‘American Treasure’ Army Museum is Now Open

‘American Treasure’ Army Museum is Now Open

Photo by: National Museum of the U.S. Army

After years of hard work and a pandemic-induced delay, the National Museum of the United States Army is now open to the public.

Senior Army leaders, including Army Secretary Ryan McCarthy, Army Chief of Staff Gen. James McConville and Sgt. Maj. of the Army Michael Grinston, helped celebrate the museum’s opening during a Nov. 11 ceremony. Acting Defense Secretary Christopher Miller and Chairman of the Joint Chiefs Gen. Mark Milley also were on hand to mark the occasion.

“There have been thousands of hands who have worked tirelessly over the course of years to bring this dream into reality,” McCarthy said. Because of their “dogged determination, this American treasure now lives,” he said.

The museum’s opening is a homecoming of sorts, McCarthy said. “Under one roof, we have the Army story, safeguarded and preserved for our children’s children and generations to follow,” he said. “In doing so, we have our nation’s story captured as well, as they are inextricably linked.” 

The Veterans Day opening of the museum at Fort Belvoir, Virginia, came after a five-month delay because of the COVID-19 pandemic. The opening ceremony was livestreamed and closed to the public because of health and safety concerns.

The museum, which has been in the works for years, is the first and only museum to showcase the entire history of the U.S. Army since its establishment in 1775.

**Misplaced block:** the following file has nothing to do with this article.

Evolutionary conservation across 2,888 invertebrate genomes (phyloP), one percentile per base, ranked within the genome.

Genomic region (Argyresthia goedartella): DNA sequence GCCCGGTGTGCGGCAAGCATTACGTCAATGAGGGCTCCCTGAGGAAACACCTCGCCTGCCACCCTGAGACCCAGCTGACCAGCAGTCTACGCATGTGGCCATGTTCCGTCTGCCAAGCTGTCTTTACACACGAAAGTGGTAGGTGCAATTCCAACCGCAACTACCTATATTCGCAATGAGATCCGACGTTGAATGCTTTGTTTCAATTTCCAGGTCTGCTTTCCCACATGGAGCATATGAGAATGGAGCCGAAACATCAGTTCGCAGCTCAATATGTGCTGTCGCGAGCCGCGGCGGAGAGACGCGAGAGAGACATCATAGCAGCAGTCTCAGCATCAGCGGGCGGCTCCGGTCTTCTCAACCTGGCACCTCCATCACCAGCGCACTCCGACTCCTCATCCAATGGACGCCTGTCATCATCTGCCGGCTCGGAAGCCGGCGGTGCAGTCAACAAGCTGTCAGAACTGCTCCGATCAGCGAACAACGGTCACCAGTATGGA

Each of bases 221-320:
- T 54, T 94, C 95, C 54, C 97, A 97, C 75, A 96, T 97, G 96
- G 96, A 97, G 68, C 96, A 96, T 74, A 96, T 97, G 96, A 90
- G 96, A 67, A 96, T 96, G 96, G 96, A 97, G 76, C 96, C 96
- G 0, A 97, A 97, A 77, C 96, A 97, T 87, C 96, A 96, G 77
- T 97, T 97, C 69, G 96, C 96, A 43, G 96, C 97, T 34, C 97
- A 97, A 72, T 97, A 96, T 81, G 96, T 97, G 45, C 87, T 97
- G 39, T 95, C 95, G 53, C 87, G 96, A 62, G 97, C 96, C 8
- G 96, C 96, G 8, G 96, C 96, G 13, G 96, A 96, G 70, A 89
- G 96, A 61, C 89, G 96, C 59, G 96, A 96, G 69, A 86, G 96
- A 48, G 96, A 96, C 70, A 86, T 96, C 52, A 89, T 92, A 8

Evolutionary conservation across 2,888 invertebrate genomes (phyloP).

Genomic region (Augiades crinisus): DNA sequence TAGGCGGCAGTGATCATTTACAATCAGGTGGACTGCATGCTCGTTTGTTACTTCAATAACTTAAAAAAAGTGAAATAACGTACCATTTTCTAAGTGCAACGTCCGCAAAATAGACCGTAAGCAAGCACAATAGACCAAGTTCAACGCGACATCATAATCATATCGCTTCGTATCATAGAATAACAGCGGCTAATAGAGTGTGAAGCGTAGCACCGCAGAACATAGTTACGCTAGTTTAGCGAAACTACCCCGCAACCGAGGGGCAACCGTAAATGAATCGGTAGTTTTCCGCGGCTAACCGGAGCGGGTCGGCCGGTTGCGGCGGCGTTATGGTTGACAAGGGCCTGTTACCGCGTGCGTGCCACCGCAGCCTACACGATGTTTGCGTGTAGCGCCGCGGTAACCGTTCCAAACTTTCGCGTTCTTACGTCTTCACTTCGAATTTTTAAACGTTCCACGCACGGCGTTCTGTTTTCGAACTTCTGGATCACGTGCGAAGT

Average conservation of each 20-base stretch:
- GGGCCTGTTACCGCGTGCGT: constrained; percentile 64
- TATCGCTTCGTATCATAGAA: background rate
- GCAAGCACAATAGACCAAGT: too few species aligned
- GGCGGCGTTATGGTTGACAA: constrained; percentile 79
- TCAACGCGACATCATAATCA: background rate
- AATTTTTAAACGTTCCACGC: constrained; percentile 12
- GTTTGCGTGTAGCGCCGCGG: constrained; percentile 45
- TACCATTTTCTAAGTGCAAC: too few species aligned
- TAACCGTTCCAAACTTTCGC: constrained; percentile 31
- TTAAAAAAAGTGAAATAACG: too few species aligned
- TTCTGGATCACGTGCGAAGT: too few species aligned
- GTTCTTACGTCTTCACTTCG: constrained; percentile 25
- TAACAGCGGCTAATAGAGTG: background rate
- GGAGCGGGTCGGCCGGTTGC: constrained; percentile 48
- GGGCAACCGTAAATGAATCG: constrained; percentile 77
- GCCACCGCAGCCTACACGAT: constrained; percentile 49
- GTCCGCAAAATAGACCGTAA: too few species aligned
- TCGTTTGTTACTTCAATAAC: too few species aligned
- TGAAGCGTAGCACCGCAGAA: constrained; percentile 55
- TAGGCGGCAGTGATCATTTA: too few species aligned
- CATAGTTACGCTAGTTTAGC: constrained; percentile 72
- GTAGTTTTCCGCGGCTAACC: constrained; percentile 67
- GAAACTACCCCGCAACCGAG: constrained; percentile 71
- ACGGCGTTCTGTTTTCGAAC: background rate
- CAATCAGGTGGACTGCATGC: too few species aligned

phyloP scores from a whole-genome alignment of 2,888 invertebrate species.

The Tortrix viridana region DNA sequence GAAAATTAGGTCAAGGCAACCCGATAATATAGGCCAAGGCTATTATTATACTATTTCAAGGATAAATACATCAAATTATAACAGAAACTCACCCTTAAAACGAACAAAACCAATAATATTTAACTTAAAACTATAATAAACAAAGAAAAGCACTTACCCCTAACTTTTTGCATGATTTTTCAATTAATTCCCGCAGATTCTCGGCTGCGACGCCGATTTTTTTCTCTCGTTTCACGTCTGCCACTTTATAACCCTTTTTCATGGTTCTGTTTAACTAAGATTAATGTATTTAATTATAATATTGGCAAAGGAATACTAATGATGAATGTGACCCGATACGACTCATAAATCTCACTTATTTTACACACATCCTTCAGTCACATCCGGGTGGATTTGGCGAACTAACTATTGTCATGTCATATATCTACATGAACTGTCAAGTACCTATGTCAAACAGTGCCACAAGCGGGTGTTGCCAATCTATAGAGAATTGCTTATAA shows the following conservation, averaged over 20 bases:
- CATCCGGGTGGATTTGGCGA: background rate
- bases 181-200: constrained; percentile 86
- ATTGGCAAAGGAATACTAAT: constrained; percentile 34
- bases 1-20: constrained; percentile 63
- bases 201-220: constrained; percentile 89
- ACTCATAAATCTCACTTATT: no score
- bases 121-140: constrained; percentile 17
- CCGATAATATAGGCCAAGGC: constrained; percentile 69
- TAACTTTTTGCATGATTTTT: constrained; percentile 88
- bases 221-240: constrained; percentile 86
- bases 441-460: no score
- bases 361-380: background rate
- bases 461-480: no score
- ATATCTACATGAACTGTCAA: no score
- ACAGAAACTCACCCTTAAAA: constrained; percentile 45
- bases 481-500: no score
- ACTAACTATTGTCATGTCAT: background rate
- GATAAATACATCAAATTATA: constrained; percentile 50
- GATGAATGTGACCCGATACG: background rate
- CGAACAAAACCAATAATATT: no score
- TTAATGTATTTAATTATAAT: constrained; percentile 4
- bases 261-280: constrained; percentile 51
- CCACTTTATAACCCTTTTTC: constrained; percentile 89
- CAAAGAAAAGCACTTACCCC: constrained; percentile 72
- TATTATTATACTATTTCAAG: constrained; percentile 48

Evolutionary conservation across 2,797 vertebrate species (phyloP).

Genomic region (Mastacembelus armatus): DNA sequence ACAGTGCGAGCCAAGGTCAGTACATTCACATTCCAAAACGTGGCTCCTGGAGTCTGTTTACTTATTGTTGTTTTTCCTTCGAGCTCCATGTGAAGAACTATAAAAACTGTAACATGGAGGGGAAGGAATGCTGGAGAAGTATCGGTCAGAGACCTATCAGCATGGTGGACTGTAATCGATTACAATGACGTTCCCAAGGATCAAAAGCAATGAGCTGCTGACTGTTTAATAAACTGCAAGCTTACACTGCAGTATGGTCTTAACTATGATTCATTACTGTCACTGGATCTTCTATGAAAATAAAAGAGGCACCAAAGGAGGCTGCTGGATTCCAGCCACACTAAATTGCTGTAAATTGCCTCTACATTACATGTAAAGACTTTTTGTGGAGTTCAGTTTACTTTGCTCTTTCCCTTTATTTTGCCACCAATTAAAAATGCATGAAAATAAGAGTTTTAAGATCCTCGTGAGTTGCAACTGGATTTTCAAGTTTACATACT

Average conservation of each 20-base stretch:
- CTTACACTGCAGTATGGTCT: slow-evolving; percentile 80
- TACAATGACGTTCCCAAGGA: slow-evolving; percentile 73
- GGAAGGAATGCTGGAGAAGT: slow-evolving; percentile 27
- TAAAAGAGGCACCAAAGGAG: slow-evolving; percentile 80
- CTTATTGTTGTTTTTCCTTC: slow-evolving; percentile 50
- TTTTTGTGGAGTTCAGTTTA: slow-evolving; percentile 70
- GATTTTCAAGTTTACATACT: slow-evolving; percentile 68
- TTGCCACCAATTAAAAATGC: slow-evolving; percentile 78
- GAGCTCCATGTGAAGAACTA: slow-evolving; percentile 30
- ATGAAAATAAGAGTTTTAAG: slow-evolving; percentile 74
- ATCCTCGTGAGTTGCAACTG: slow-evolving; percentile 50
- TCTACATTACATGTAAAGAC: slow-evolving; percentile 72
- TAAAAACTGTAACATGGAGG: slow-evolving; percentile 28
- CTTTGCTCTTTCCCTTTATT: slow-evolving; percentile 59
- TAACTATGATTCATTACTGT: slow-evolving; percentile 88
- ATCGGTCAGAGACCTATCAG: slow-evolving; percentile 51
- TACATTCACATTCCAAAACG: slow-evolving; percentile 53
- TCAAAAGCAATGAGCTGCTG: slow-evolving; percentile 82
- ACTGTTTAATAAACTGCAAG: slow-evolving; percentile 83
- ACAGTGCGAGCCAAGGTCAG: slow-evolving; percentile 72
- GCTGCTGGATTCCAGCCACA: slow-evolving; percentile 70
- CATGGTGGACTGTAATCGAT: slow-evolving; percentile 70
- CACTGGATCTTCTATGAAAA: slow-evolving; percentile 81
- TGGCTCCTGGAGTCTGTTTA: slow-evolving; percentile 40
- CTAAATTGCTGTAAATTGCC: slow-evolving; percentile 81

It also brings to life the “inspirational stories of service and sacrifice” of American soldiers, McConville said. “Every soldier has a story, and the Army museum is the home of those stories.”

The museum is a joint effort between the Army, which owns and manages the museum, and the Army Historical Foundation, which led a $200 million privately funded campaign to build the museum.

The Association of the U.S. Army is the single-largest museum donor, contributing $42.5 million to the project. A third of AUSA’s chapters have also donated money.

“I am very proud of the essential role that AUSA has played in building the Army museum,” said retired Gen. Carter Ham, AUSA president and CEO. “We should take great pride in the fact that AUSA is, by far, the single-largest donor to the museum, and the fact that so many of our chapters and individual members have also contributed to this worthwhile endeavor.”

Tickets are now available for those who would like to visit the museum. Free, timed-entry tickets are required as museum staff work to manage capacity and implement enhanced health and safety measures while providing an optimal experience to visitors. The museum is open every day except Christmas Day.

Tickets are available on the museum website here, and they must be reserved online ahead of time. Walk-up tickets will not be available.

For more information on the museum, click here.